Binomial Approximation
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Binomial Approximation

The binomial approximation is useful for approximately calculating powers of sums of 1 and a small number x. It states that

It is valid when and where and may be real or complex numbers.

The benefit of this approximation is that is converted from an exponent to a multiplicative factor. This can greatly simplify mathematical expressions (as in the example below) and is a common tool in physics.[1]

The approximation can be proven several ways, and is closely related to the binomial theorem. By Bernoulli's inequality, the left-hand side of the approximation is greater than or equal to the right-hand side whenever and .


Using linear approximation

The function

is a smooth function for x near 0. Thus, standard linear approximation tools from calculus apply: one has

and so


By Taylor's theorem, the error in this approximation is equal to for some value of that lies between 0 and x. For example, if and , the error is at most . In little o notation, one can say that the error is , meaning that .

Using Taylor Series

The function

where and may be real or complex can be expressed as a Taylor Series about the point zero.

If and , then the terms in the series become progressively smaller and it can be truncated to

This result from the binomial approximation can always be improved by keeping additional terms from the Taylor Series above. This is especially important when starts to approach one, or when evaluating a more complex expression where the first two terms in the Taylor Series cancel (see example).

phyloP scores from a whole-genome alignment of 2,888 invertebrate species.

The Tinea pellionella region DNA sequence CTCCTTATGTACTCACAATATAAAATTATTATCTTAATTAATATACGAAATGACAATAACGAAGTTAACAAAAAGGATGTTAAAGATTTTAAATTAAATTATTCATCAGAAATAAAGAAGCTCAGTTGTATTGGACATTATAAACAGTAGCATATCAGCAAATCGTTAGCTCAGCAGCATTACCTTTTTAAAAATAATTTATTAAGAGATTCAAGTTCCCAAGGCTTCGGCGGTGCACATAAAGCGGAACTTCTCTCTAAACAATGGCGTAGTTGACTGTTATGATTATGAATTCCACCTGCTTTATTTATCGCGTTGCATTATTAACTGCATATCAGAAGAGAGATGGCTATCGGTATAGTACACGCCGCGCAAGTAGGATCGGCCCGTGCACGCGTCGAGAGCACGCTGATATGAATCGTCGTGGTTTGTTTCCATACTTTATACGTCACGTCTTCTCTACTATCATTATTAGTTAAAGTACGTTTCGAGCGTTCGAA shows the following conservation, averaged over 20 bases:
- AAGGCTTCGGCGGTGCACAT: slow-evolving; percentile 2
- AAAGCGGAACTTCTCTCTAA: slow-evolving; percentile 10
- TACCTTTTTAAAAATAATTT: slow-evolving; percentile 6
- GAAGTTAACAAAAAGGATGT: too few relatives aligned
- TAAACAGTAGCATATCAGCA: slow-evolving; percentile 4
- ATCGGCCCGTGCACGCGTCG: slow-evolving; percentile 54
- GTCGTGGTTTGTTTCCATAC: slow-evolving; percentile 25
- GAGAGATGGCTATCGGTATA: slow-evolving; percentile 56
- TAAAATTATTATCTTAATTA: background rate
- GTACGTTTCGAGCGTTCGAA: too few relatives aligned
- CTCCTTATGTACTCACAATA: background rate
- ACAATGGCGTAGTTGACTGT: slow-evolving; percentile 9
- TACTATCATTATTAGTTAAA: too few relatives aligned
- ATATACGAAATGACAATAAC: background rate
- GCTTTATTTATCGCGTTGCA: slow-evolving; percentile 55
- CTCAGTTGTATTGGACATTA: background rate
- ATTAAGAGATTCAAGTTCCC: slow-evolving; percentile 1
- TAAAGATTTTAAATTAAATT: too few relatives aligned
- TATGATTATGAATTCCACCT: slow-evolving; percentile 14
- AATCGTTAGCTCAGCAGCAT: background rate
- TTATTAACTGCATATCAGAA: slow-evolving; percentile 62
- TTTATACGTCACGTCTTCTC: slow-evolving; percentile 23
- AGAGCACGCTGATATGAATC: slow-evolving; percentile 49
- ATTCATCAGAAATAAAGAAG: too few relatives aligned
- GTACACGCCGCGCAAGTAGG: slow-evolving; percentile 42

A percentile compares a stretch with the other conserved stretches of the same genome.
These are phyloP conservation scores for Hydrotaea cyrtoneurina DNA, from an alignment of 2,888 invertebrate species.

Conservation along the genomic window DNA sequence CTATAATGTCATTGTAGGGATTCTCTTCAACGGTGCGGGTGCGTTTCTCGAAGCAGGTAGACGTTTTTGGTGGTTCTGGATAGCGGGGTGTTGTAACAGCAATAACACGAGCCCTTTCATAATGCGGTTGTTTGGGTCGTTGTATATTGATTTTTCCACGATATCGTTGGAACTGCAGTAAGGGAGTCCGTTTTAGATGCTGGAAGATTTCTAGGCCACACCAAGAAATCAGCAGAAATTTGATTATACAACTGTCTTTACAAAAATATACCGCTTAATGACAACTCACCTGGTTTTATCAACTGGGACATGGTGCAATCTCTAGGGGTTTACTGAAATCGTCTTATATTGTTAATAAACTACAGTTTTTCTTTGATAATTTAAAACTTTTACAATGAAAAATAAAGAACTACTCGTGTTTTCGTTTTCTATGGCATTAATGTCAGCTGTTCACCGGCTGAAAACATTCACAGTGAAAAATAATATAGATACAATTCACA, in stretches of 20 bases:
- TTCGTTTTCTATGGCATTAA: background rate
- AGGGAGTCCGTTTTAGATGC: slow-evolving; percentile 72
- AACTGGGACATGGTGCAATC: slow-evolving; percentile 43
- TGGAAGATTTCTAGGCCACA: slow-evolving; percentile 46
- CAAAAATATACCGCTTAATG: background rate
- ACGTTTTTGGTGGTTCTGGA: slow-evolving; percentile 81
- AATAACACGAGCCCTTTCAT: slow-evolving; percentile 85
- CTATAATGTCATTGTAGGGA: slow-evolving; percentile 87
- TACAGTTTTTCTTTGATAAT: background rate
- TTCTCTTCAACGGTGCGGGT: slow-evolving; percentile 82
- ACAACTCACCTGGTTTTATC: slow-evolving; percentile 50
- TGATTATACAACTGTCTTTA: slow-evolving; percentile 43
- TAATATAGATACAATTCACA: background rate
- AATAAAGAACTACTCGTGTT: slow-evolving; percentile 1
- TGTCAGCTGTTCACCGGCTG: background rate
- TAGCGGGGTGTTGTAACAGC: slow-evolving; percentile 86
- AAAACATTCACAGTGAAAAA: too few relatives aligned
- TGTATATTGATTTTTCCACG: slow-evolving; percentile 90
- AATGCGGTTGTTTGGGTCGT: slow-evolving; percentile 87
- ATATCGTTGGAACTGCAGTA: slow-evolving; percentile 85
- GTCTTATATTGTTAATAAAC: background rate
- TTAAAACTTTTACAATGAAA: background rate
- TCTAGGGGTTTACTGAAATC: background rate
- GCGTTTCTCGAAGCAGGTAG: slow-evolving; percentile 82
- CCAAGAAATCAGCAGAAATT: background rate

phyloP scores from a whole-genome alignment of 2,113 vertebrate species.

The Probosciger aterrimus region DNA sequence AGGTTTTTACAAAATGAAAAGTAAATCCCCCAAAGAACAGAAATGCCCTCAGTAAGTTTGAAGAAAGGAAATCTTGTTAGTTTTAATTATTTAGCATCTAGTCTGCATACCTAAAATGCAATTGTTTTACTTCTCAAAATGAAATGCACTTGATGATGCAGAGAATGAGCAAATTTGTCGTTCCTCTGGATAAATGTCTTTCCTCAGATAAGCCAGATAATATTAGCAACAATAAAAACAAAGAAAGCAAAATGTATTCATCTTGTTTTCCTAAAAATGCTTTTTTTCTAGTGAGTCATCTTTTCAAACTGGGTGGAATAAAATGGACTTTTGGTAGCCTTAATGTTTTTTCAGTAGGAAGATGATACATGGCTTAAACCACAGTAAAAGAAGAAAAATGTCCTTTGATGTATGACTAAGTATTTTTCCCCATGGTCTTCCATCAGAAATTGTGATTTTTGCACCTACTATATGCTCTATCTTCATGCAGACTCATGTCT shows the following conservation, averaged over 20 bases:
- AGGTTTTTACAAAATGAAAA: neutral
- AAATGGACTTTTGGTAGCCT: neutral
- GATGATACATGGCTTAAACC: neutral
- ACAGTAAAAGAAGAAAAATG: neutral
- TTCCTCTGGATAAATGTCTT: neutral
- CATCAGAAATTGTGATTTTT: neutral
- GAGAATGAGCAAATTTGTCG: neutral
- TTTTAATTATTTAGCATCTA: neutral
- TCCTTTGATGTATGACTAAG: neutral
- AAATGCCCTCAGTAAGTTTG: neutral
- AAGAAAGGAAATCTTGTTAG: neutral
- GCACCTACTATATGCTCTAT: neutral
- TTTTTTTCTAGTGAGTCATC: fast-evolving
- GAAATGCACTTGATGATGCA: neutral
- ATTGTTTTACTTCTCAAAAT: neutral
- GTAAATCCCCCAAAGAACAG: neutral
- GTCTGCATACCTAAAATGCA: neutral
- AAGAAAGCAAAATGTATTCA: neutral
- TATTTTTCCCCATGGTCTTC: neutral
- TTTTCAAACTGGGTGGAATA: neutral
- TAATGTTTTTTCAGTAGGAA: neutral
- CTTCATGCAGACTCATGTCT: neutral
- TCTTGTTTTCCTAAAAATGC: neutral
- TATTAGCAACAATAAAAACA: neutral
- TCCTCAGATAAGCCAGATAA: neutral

Sometimes it is wrongly claimed that is a sufficient condition for the binomial approximation. A simple counterexample is to let and . In this case but the binomial approximation yields . For small but large , a better approximation is:


The binomial approximation for the square root, , can be applied for the following expression,

where and are real but .

The mathematical form for the binomial approximation can be recovered by factoring out the large term and recalling that a square root is the same as a power of one half.

Evidently the expression is linear in when which is otherwise not obvious from the original expression.


While the binomial approximation is linear, it can be generalized to keep the quadratic term in the Taylor series:

Applied to the square root, it results in:

Quadratic example

Consider the expression:

where and . If only the linear term from the binomial approximation is kept then the expression unhelpfully simplifies to zero

While the expression is small, it is not exactly zero. So now, keeping the quadratic term:

This result is quadratic in which is why it did not appear when only the linear in terms in were kept.


  1. ^ For example calculating the multipole expansion. Griffiths, D. (1999). Introduction to Electrodynamics (Third ed.). Pearson Education, Inc. pp. 146-148.

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